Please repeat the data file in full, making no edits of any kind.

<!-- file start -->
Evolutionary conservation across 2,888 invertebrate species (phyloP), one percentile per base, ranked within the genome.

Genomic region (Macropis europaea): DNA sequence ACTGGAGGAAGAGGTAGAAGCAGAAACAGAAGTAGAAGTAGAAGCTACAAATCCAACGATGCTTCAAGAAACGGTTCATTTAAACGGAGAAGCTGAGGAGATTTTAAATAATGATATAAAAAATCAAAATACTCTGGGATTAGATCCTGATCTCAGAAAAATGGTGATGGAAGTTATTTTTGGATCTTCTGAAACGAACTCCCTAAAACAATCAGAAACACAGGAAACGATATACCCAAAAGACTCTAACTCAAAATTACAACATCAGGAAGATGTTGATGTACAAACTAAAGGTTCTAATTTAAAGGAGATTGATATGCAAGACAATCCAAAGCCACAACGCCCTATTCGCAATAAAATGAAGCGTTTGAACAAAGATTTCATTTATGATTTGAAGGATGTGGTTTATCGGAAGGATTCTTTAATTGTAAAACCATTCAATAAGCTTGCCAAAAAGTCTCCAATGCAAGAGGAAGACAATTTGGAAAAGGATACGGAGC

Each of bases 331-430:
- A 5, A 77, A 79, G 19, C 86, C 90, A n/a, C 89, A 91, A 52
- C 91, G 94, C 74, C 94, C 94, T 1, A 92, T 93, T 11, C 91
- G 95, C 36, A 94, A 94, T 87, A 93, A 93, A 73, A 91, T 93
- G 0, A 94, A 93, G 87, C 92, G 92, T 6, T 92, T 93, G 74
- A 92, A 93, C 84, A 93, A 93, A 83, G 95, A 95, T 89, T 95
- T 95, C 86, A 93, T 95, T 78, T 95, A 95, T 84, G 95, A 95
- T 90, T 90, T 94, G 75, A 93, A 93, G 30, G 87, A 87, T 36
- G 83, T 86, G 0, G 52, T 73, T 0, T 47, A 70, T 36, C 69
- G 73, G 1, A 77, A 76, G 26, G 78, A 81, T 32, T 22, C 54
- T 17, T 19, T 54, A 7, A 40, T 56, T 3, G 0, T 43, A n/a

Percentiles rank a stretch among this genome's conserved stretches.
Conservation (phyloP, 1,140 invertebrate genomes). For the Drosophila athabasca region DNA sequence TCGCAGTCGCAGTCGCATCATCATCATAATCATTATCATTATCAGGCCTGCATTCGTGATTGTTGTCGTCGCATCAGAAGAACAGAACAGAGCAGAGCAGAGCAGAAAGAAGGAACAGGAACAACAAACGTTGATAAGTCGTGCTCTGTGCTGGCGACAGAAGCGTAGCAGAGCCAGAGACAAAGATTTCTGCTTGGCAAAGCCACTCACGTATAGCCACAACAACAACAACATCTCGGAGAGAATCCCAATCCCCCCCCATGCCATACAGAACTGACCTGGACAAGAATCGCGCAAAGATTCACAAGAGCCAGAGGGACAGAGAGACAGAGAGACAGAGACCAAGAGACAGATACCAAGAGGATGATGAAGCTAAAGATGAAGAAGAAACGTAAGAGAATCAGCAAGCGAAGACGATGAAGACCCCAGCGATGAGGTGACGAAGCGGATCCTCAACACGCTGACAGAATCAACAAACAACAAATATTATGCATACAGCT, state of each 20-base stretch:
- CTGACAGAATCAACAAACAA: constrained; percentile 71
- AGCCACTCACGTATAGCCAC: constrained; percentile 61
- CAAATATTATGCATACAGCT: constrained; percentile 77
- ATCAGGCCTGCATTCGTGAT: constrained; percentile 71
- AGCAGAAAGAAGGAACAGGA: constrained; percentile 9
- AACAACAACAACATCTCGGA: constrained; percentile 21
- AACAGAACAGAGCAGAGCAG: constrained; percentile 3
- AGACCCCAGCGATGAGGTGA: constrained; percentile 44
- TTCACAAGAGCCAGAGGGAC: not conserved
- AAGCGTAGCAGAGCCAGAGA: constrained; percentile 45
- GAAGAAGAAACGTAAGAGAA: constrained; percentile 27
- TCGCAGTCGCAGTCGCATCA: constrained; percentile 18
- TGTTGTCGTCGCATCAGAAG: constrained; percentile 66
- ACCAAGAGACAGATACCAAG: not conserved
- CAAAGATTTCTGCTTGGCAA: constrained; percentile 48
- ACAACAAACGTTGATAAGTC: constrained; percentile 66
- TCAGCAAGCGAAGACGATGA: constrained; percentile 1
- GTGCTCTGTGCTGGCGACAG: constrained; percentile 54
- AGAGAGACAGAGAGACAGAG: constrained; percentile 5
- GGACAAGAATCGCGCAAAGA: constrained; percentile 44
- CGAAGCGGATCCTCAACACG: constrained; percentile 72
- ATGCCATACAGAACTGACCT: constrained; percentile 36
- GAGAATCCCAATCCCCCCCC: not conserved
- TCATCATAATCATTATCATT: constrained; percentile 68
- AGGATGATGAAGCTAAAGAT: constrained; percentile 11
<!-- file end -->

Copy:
Evolutionary conservation across 2,888 invertebrate species (phyloP), one percentile per base, ranked within the genome.

Genomic region (Macropis europaea): DNA sequence ACTGGAGGAAGAGGTAGAAGCAGAAACAGAAGTAGAAGTAGAAGCTACAAATCCAACGATGCTTCAAGAAACGGTTCATTTAAACGGAGAAGCTGAGGAGATTTTAAATAATGATATAAAAAATCAAAATACTCTGGGATTAGATCCTGATCTCAGAAAAATGGTGATGGAAGTTATTTTTGGATCTTCTGAAACGAACTCCCTAAAACAATCAGAAACACAGGAAACGATATACCCAAAAGACTCTAACTCAAAATTACAACATCAGGAAGATGTTGATGTACAAACTAAAGGTTCTAATTTAAAGGAGATTGATATGCAAGACAATCCAAAGCCACAACGCCCTATTCGCAATAAAATGAAGCGTTTGAACAAAGATTTCATTTATGATTTGAAGGATGTGGTTTATCGGAAGGATTCTTTAATTGTAAAACCATTCAATAAGCTTGCCAAAAAGTCTCCAATGCAAGAGGAAGACAATTTGGAAAAGGATACGGAGC

Each of bases 331-430:
- A 5, A 77, A 79, G 19, C 86, C 90, A n/a, C 89, A 91, A 52
- C 91, G 94, C 74, C 94, C 94, T 1, A 92, T 93, T 11, C 91
- G 95, C 36, A 94, A 94, T 87, A 93, A 93, A 73, A 91, T 93
- G 0, A 94, A 93, G 87, C 92, G 92, T 6, T 92, T 93, G 74
- A 92, A 93, C 84, A 93, A 93, A 83, G 95, A 95, T 89, T 95
- T 95, C 86, A 93, T 95, T 78, T 95, A 95, T 84, G 95, A 95
- T 90, T 90, T 94, G 75, A 93, A 93, G 30, G 87, A 87, T 36
- G 83, T 86, G 0, G 52, T 73, T 0, T 47, A 70, T 36, C 69
- G 73, G 1, A 77, A 76, G 26, G 78, A 81, T 32, T 22, C 54
- T 17, T 19, T 54, A 7, A 40, T 56, T 3, G 0, T 43, A n/a

Percentiles rank a stretch among this genome's conserved stretches.
Conservation (phyloP, 1,140 invertebrate genomes). For the Drosophila athabasca region DNA sequence TCGCAGTCGCAGTCGCATCATCATCATAATCATTATCATTATCAGGCCTGCATTCGTGATTGTTGTCGTCGCATCAGAAGAACAGAACAGAGCAGAGCAGAGCAGAAAGAAGGAACAGGAACAACAAACGTTGATAAGTCGTGCTCTGTGCTGGCGACAGAAGCGTAGCAGAGCCAGAGACAAAGATTTCTGCTTGGCAAAGCCACTCACGTATAGCCACAACAACAACAACATCTCGGAGAGAATCCCAATCCCCCCCCATGCCATACAGAACTGACCTGGACAAGAATCGCGCAAAGATTCACAAGAGCCAGAGGGACAGAGAGACAGAGAGACAGAGACCAAGAGACAGATACCAAGAGGATGATGAAGCTAAAGATGAAGAAGAAACGTAAGAGAATCAGCAAGCGAAGACGATGAAGACCCCAGCGATGAGGTGACGAAGCGGATCCTCAACACGCTGACAGAATCAACAAACAACAAATATTATGCATACAGCT, state of each 20-base stretch:
- CTGACAGAATCAACAAACAA: constrained; percentile 71
- AGCCACTCACGTATAGCCAC: constrained; percentile 61
- CAAATATTATGCATACAGCT: constrained; percentile 77
- ATCAGGCCTGCATTCGTGAT: constrained; percentile 71
- AGCAGAAAGAAGGAACAGGA: constrained; percentile 9
- AACAACAACAACATCTCGGA: constrained; percentile 21
- AACAGAACAGAGCAGAGCAG: constrained; percentile 3
- AGACCCCAGCGATGAGGTGA: constrained; percentile 44
- TTCACAAGAGCCAGAGGGAC: not conserved
- AAGCGTAGCAGAGCCAGAGA: constrained; percentile 45
- GAAGAAGAAACGTAAGAGAA: constrained; percentile 27
- TCGCAGTCGCAGTCGCATCA: constrained; percentile 18
- TGTTGTCGTCGCATCAGAAG: constrained; percentile 66
- ACCAAGAGACAGATACCAAG: not conserved
- CAAAGATTTCTGCTTGGCAA: constrained; percentile 48
- ACAACAAACGTTGATAAGTC: constrained; percentile 66
- TCAGCAAGCGAAGACGATGA: constrained; percentile 1
- GTGCTCTGTGCTGGCGACAG: constrained; percentile 54
- AGAGAGACAGAGAGACAGAG: constrained; percentile 5
- GGACAAGAATCGCGCAAAGA: constrained; percentile 44
- CGAAGCGGATCCTCAACACG: constrained; percentile 72
- ATGCCATACAGAACTGACCT: constrained; percentile 36
- GAGAATCCCAATCCCCCCCC: not conserved
- TCATCATAATCATTATCATT: constrained; percentile 68
- AGGATGATGAAGCTAAAGAT: constrained; percentile 11